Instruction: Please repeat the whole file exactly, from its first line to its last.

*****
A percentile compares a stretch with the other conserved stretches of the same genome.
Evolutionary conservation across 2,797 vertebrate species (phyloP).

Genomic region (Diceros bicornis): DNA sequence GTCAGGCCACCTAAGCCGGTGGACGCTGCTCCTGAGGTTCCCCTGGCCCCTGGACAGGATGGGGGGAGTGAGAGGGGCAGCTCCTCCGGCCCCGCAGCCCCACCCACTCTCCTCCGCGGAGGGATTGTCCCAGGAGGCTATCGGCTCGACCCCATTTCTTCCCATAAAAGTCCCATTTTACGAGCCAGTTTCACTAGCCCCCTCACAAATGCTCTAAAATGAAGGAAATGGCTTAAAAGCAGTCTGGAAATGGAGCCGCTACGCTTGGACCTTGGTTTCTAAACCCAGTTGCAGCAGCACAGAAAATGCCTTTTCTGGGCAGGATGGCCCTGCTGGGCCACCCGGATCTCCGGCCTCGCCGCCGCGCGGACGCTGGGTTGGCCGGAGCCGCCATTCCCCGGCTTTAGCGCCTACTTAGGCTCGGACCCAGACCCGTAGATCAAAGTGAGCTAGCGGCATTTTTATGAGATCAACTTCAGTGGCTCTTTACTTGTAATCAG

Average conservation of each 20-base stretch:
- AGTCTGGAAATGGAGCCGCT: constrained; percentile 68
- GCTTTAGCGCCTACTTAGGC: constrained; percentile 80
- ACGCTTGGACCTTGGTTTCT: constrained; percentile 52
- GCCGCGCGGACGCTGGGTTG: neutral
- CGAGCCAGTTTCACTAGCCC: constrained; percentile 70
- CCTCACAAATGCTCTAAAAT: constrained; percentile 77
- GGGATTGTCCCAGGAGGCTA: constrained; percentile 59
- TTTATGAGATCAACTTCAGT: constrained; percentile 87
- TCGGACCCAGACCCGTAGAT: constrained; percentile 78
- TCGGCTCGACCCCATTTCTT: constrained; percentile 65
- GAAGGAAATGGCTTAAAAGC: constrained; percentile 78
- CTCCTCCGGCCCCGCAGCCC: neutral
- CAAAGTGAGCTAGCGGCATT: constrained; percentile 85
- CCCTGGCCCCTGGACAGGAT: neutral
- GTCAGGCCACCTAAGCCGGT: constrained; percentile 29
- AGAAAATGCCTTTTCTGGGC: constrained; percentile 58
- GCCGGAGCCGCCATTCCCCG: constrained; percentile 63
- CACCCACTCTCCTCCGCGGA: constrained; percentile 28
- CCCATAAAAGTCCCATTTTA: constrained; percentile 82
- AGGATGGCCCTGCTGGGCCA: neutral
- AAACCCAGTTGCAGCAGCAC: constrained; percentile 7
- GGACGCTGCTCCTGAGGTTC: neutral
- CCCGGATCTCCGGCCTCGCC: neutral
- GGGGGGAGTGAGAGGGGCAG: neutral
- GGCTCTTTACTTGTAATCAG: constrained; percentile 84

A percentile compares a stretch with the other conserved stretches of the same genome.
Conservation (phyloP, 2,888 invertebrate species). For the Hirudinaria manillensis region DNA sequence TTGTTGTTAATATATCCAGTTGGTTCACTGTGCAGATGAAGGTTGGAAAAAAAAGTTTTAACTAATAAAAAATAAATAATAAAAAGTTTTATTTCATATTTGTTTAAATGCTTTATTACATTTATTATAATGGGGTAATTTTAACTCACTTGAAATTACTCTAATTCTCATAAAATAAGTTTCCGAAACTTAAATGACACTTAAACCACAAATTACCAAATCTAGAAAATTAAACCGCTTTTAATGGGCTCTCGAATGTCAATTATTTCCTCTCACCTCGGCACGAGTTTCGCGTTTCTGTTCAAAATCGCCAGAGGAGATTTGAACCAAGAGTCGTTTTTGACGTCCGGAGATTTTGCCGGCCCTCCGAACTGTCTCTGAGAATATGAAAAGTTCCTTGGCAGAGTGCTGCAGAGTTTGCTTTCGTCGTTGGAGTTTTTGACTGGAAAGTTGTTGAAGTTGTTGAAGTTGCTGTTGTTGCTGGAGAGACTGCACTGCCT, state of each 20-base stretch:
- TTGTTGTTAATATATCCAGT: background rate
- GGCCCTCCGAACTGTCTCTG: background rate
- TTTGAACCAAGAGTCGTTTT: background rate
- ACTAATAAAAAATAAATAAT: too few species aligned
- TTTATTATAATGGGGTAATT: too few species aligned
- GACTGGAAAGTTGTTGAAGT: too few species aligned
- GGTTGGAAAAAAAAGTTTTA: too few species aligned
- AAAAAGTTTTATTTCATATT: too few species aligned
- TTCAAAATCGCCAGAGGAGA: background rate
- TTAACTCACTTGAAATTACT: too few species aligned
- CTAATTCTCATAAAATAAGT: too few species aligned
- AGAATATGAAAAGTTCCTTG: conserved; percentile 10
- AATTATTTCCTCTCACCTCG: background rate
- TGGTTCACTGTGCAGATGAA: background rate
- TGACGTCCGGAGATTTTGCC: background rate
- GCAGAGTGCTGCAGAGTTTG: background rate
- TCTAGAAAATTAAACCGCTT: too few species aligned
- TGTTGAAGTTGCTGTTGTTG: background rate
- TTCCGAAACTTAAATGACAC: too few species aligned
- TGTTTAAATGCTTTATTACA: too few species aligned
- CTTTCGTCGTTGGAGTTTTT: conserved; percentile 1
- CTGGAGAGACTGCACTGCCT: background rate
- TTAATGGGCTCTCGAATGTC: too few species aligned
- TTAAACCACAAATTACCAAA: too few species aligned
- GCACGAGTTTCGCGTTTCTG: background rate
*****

A percentile compares a stretch with the other conserved stretches of the same genome.
Evolutionary conservation across 2,797 vertebrate species (phyloP).

Genomic region (Diceros bicornis): DNA sequence GTCAGGCCACCTAAGCCGGTGGACGCTGCTCCTGAGGTTCCCCTGGCCCCTGGACAGGATGGGGGGAGTGAGAGGGGCAGCTCCTCCGGCCCCGCAGCCCCACCCACTCTCCTCCGCGGAGGGATTGTCCCAGGAGGCTATCGGCTCGACCCCATTTCTTCCCATAAAAGTCCCATTTTACGAGCCAGTTTCACTAGCCCCCTCACAAATGCTCTAAAATGAAGGAAATGGCTTAAAAGCAGTCTGGAAATGGAGCCGCTACGCTTGGACCTTGGTTTCTAAACCCAGTTGCAGCAGCACAGAAAATGCCTTTTCTGGGCAGGATGGCCCTGCTGGGCCACCCGGATCTCCGGCCTCGCCGCCGCGCGGACGCTGGGTTGGCCGGAGCCGCCATTCCCCGGCTTTAGCGCCTACTTAGGCTCGGACCCAGACCCGTAGATCAAAGTGAGCTAGCGGCATTTTTATGAGATCAACTTCAGTGGCTCTTTACTTGTAATCAG

Average conservation of each 20-base stretch:
- AGTCTGGAAATGGAGCCGCT: constrained; percentile 68
- GCTTTAGCGCCTACTTAGGC: constrained; percentile 80
- ACGCTTGGACCTTGGTTTCT: constrained; percentile 52
- GCCGCGCGGACGCTGGGTTG: neutral
- CGAGCCAGTTTCACTAGCCC: constrained; percentile 70
- CCTCACAAATGCTCTAAAAT: constrained; percentile 77
- GGGATTGTCCCAGGAGGCTA: constrained; percentile 59
- TTTATGAGATCAACTTCAGT: constrained; percentile 87
- TCGGACCCAGACCCGTAGAT: constrained; percentile 78
- TCGGCTCGACCCCATTTCTT: constrained; percentile 65
- GAAGGAAATGGCTTAAAAGC: constrained; percentile 78
- CTCCTCCGGCCCCGCAGCCC: neutral
- CAAAGTGAGCTAGCGGCATT: constrained; percentile 85
- CCCTGGCCCCTGGACAGGAT: neutral
- GTCAGGCCACCTAAGCCGGT: constrained; percentile 29
- AGAAAATGCCTTTTCTGGGC: constrained; percentile 58
- GCCGGAGCCGCCATTCCCCG: constrained; percentile 63
- CACCCACTCTCCTCCGCGGA: constrained; percentile 28
- CCCATAAAAGTCCCATTTTA: constrained; percentile 82
- AGGATGGCCCTGCTGGGCCA: neutral
- AAACCCAGTTGCAGCAGCAC: constrained; percentile 7
- GGACGCTGCTCCTGAGGTTC: neutral
- CCCGGATCTCCGGCCTCGCC: neutral
- GGGGGGAGTGAGAGGGGCAG: neutral
- GGCTCTTTACTTGTAATCAG: constrained; percentile 84

A percentile compares a stretch with the other conserved stretches of the same genome.
Conservation (phyloP, 2,888 invertebrate species). For the Hirudinaria manillensis region DNA sequence TTGTTGTTAATATATCCAGTTGGTTCACTGTGCAGATGAAGGTTGGAAAAAAAAGTTTTAACTAATAAAAAATAAATAATAAAAAGTTTTATTTCATATTTGTTTAAATGCTTTATTACATTTATTATAATGGGGTAATTTTAACTCACTTGAAATTACTCTAATTCTCATAAAATAAGTTTCCGAAACTTAAATGACACTTAAACCACAAATTACCAAATCTAGAAAATTAAACCGCTTTTAATGGGCTCTCGAATGTCAATTATTTCCTCTCACCTCGGCACGAGTTTCGCGTTTCTGTTCAAAATCGCCAGAGGAGATTTGAACCAAGAGTCGTTTTTGACGTCCGGAGATTTTGCCGGCCCTCCGAACTGTCTCTGAGAATATGAAAAGTTCCTTGGCAGAGTGCTGCAGAGTTTGCTTTCGTCGTTGGAGTTTTTGACTGGAAAGTTGTTGAAGTTGTTGAAGTTGCTGTTGTTGCTGGAGAGACTGCACTGCCT, state of each 20-base stretch:
- TTGTTGTTAATATATCCAGT: background rate
- GGCCCTCCGAACTGTCTCTG: background rate
- TTTGAACCAAGAGTCGTTTT: background rate
- ACTAATAAAAAATAAATAAT: too few species aligned
- TTTATTATAATGGGGTAATT: too few species aligned
- GACTGGAAAGTTGTTGAAGT: too few species aligned
- GGTTGGAAAAAAAAGTTTTA: too few species aligned
- AAAAAGTTTTATTTCATATT: too few species aligned
- TTCAAAATCGCCAGAGGAGA: background rate
- TTAACTCACTTGAAATTACT: too few species aligned
- CTAATTCTCATAAAATAAGT: too few species aligned
- AGAATATGAAAAGTTCCTTG: conserved; percentile 10
- AATTATTTCCTCTCACCTCG: background rate
- TGGTTCACTGTGCAGATGAA: background rate
- TGACGTCCGGAGATTTTGCC: background rate
- GCAGAGTGCTGCAGAGTTTG: background rate
- TCTAGAAAATTAAACCGCTT: too few species aligned
- TGTTGAAGTTGCTGTTGTTG: background rate
- TTCCGAAACTTAAATGACAC: too few species aligned
- TGTTTAAATGCTTTATTACA: too few species aligned
- CTTTCGTCGTTGGAGTTTTT: conserved; percentile 1
- CTGGAGAGACTGCACTGCCT: background rate
- TTAATGGGCTCTCGAATGTC: too few species aligned
- TTAAACCACAAATTACCAAA: too few species aligned
- GCACGAGTTTCGCGTTTCTG: background rate